Wednesday 12th March 2014
22AC03 (Room 22, Bldg AC, Floor 03)
Eva Aymami Rene, University of Surrey PhD Candidate, ‘Dancing Democracy, Breaking Political Silences in Spain’
Dr Chloé Déchery, University of Surrey, ‘The Everyday Body in English and French Contemporary Performance: Creating a Common Space between Performers and Spectators’
Proposal (Rene): Since the end of Francoism in 1975, women’s roles in Spain have been advancing towards gender equality, but the conflict between old fascist gender values and modern roles is still informing women’s subjectivity. By tracing the introduction of modern dance in Spain, my research explores the internal structures operating in the arrival of contemporary gender values in Spanish society.
Proposal (Déchery):The contemporary performance scene, in both France and England, can be distinguished by a common interest in the ‘Everyday Body.’ Discarding principles of representation, narrative logic, and characterisation, many of today’s practitioners choose instead to reflect a deliberately fallible and ordinary sense of their own corporality. This results in a notion of presence in which the presented body can somehow disappear and where a certain complicity with the audience is founded on a sense of common incompetence. The use of real time, the restriction of movement, and a questioning and dismantling of the traditional ideas of theatrical presentation and reception, all form ways of resisting the accelerated and intensified production cycle imposed by the cultural economy in which the work is produced. Refusing to be seduced by notions of grand spectacle or perfect technique, these performers produce less within their performance and therefore embrace an “anti-productive” creative pattern. At the same time, they create, in the theatre, a democratic space based on an equality of status between performers and spectators. Without seeking revolution or utopia, they enable a critical investigation of the theatrical space that can, for the duration of an event, create new ways for all those present to experience being together within that space.
Thursday 20th March 2014
22AC03 (Room 22, Bldg AC, Floor 03)
Alexandra Kolb, Middlesex University, ‘Privacy in Performance: Panopticon, Freedom or Human Right?’
Adam Alston, University of Surrey, ‘Secret Cinema, Secret Escapes and the Paradox of Secrecy’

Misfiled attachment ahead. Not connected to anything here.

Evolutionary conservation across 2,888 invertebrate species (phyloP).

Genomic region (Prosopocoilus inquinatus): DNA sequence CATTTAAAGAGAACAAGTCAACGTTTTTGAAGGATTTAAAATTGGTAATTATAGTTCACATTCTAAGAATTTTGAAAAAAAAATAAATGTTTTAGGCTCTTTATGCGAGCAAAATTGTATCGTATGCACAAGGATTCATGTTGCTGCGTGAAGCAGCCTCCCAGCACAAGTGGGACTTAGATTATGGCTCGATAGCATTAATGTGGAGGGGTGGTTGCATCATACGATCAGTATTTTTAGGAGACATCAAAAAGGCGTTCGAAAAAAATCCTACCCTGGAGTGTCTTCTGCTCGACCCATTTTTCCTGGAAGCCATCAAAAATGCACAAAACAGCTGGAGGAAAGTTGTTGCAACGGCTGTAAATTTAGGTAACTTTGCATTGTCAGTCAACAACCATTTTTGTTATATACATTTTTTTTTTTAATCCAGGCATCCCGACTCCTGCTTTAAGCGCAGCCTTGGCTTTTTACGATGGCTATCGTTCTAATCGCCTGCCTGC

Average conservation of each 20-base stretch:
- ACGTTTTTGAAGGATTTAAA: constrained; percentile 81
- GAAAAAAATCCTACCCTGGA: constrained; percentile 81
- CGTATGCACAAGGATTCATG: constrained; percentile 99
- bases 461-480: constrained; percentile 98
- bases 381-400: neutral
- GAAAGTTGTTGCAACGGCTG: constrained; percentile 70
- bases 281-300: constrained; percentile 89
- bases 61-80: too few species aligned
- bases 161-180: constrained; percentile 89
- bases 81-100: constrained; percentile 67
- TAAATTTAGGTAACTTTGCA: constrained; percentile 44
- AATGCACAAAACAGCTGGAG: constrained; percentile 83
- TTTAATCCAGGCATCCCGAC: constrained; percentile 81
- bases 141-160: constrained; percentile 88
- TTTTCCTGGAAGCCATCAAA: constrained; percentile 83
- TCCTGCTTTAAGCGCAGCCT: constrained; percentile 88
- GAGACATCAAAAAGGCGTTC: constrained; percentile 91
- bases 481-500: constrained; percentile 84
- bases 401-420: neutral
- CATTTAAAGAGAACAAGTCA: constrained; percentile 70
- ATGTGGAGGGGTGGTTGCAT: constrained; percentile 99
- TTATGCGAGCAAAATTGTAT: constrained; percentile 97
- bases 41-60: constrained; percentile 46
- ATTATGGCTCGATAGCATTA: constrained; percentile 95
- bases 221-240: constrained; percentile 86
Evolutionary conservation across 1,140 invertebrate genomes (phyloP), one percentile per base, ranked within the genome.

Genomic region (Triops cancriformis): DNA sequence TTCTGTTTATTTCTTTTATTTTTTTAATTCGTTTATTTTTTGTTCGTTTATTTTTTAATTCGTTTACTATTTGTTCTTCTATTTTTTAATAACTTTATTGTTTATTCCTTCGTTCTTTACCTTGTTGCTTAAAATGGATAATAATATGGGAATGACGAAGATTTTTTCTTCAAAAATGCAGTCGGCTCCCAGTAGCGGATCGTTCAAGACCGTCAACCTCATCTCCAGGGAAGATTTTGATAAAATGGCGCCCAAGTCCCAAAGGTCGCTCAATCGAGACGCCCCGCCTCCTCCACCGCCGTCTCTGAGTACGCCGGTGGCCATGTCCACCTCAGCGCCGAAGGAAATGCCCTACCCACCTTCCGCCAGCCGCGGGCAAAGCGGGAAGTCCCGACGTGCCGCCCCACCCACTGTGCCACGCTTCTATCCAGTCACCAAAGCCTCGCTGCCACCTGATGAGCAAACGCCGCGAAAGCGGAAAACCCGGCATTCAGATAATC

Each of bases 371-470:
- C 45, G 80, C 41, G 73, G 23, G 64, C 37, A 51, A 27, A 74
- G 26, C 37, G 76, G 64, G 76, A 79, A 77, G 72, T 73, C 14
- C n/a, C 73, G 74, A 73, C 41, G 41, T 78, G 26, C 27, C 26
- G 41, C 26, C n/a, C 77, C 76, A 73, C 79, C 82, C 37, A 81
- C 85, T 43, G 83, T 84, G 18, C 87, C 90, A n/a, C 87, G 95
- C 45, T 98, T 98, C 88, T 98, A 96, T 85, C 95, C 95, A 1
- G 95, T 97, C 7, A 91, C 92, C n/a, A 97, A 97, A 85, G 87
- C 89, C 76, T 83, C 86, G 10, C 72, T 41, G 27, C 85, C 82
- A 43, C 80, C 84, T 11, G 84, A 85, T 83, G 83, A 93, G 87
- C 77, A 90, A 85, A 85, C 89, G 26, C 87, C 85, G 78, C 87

Proposal (Kolb): This paper situates dance within topical debates on post-privacy, critically interrogating current trends involving the exposure of the private sphere in performance contexts. Although the fluidity between public and private spaces is highlighted daily through modern media and has been debated at length in philosophy, law and political science, its relevance to the arts has only recently attracted scholarly attention. This paper breaks new ground by examining the opportunities as well as concerns resulting from the exposure of the private to the critical eyes of dance audiences. Selected contemporary works by American, German, New Zealand and Italian choreographers are analysed against the backdrop of different concepts of privacy developed in philosophical and legal thought. Using a kaleidoscope of examples ranging from gay ‘comings out’ and the use of Skype in performances to the conversion of private houses into performance venues, this paper tackles issues such as artists’ ethical responsibilities, individual agency, autonomy and human rights.
Proposal (Alston): This paper will explore the uses of secrecy in the marketing campaigns of Secret Escapes, a discount luxury travel website, and Secret Cinema, who create live, participatory cinema experiences. For both companies, secrecy is flaunted as an appealing attribute of their respective products. I argue that there is a compelling paradox bound up in the notion of flaunting secrecy. No longer are secrets hidden; the secret’s out! Secrecy has an appeal – an alluring, exclusive appeal – that is harnessed by marketers intent on including as many people as possible in a given campaign, provided they can afford to participate, or are willing to spread the word. I will propose that this ‘paradox of secrecy’ draws strength from an idea of exclusivity that ends up producing a form of inclusion premised on sales and the commodification of participation. This paradox will lead me to question the polarisation of ‘inclusion’ and ‘exclusion’ that often characterises discourse on participation. Attempts to include audiences as interactive participants in performance might well provide cause for celebration as new forms of collective creation and modes of working and being together are explored. However, including audiences also has its darker side. Through a comparative analysis of the marketing strategies of Secret Escapes and Secret Cinema, I hope to shed light on this darker side, unpacking and evaluating what secrecy promises, what it flaunts and what it hides.
Wednesday 14th May 2014
Jennifer Jackson, University of Surrey, ‘Practice as research and the older dancer: investigating collaboration and embodied knowledge in mature dance practice’
Tommy DeFrantz, title tbc
PATS Dance Studio performance
50 Acts, Wendy Houstoun